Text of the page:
TO THE BEST OF MY KNOWLEDGE, the Marriage Bill 2007 is one of those awaiting Cabinet approval before it can be introduced into the parliamentary processes.
This is a very important Bill for all Kenyans and we must find time to read and understand it. Marriage affects all of us at one time in life, whether it is our marriages, our parents’ marriages, or those of our children.
In any event, this would be our first home-grown Marriage Act; the existing Act commenced in 1902 and was revised in 1962. All the other Acts that relate to marriage are also almost as old with their commencement ranging from 1906 to 1929, all of them last revised in 1962!
I have a feeling that at least half the country’s population was not born in 1962.
So dear Kenyans, we have a unique opportunity to understand this proposed law and to participate in its passing even if it means introducing amendments that we feel will serve our families better. Our family values and experiences must enrich this law.
AMONG THE ISSUES THE BILL DEALS with include:
It proposes consolidating all the marriage laws into one. There are currently seven such Acts — The Marriage Act, The African Christian Marriage and Divorce Act, The Matrimonial Causes Act, the Subordinate Courts (Separation and Maintenance Act), The Mohammedan Marriage and Divorce Registration Act, The Mohammedan Marriage Divorce and Succession Act, and the Hindu Marriage and Divorce Act.
Currently, a person has to navigate through at least two Acts to understand their marriage status, rights and liabilities because while the formalities are contained in one Act, the rights and responsibilities are contained in the Matrimonial Causes Act.
If the Bill becomes law, you will need to look into only one Act in which the formalities, status, rights and liabilities of marriage are outlined.
The Bill recognises and allows for the registration of customary marriages. So, if this Bill becomes law, you too can get a marriage certificate and you do not have to rely on elders and other such witnesses to prove marriage as you do today.
Further, our customary marriages are provided for in an Act of Parliament. Is it not strange that though customary marriages have been with us since time immemorial, there is no Act of Parliament that recognises them? Only judges have recognised them.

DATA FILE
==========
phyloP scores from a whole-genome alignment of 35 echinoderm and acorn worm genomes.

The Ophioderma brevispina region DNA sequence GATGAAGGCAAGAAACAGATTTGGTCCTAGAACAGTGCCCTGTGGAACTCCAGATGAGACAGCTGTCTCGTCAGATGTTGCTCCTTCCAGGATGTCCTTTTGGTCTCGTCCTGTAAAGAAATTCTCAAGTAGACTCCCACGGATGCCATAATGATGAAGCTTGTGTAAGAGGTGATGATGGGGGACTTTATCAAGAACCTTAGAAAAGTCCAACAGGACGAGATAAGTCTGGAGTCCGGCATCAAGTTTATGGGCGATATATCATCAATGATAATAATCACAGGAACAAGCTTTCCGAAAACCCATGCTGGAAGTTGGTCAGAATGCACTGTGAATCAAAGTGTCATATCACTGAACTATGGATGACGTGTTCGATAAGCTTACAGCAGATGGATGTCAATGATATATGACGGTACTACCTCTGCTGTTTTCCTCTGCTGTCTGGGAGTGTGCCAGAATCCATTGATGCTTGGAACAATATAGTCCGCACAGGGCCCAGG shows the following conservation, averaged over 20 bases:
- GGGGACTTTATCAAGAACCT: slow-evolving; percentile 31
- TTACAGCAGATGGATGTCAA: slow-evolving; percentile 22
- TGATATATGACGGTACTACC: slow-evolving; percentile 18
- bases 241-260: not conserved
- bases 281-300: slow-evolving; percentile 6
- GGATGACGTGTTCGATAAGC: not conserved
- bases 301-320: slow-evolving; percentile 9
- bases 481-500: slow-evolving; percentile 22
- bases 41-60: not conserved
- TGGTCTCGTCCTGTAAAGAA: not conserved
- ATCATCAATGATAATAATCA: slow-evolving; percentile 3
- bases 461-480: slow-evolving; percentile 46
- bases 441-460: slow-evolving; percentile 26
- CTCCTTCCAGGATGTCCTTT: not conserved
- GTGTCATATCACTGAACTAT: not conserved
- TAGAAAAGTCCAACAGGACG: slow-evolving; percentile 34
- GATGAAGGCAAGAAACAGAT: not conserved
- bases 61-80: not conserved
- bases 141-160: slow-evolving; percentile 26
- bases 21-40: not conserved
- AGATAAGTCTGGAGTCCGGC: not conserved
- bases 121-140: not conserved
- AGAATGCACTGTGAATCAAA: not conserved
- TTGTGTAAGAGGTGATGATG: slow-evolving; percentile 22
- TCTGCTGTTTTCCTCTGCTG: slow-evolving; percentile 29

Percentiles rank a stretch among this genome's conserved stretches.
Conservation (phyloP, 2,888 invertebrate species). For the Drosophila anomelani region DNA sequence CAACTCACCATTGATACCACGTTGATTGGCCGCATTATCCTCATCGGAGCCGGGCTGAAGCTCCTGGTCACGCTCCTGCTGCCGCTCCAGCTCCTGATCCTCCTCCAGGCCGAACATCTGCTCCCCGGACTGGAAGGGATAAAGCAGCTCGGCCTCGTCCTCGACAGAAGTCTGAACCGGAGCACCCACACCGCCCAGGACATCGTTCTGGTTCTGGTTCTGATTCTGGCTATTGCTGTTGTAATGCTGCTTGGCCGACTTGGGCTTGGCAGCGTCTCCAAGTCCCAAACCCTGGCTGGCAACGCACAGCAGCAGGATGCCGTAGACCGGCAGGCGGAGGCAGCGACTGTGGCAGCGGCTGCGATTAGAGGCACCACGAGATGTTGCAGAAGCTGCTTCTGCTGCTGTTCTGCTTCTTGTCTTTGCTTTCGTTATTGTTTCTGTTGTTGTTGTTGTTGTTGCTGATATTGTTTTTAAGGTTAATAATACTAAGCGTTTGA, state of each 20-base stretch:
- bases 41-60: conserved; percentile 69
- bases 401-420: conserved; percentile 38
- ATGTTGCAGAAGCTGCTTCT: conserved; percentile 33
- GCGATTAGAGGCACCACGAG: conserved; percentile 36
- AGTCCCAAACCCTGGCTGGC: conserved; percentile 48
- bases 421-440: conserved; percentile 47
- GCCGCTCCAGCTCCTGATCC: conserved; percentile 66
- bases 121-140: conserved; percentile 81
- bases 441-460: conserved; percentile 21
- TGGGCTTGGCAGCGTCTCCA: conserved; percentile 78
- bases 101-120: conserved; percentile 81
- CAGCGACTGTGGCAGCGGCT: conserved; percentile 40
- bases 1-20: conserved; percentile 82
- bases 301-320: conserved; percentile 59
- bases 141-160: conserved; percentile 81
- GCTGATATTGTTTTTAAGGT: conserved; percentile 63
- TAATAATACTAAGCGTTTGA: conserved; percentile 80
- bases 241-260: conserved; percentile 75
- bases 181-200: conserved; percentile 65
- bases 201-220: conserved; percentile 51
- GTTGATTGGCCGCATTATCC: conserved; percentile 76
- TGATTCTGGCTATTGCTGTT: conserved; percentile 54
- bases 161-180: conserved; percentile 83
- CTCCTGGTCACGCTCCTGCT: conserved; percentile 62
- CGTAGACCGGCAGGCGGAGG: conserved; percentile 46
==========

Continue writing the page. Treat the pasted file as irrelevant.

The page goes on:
The Bill recognises marriages by cohabitation and allows for their registration. But now you won’t have to rely on family members, neighbours and photographs to prove that you lived together as husband and wife, as you have to do now.
If the Bill passes into law, and if you have lived together openly as husband and wife for at least two years, do proceed and arm yourself with this certificate.
This Bill recognises both monogamous and polygamous marriages. However, those married under monogamous marriages cannot contract polygamous marriages. Further those brothers who have chosen polygamy cannot contract monogamous marriages.
When you apply to the Registrar of Marriages to marry you, you will have to indicate whether the marriage will be polygamous or monogamous. So women do have a say on what union they want.
Marriages contracted in a foreign country are also recognised provided they are carried out in accordance with the law of that other country.
THE BILL ALSO MAKES PROVISION FOR Islamic marriages and recognises marriages contracted in the manner recognised by Islam or by any school or sect of that faith. It also recognises Hindu marriages and marriages that are celebrated according to the rites of any faith the minister may authorise.
The Bill also sets out the rights responsibilities of marriage. From the media reports in the last two weeks, one of the sensitive responsibilities and rights the Bill covers is maintenance.
The Bill provides that where the parties are separated, either spouse shall maintain the other. In the current laws, the husband has a duty to maintain a needy wife but there is no corresponding duty for the wife to maintain a needy husband.
Ms Thongori is an advocate in Nairobi (firstname.lastname@example.org)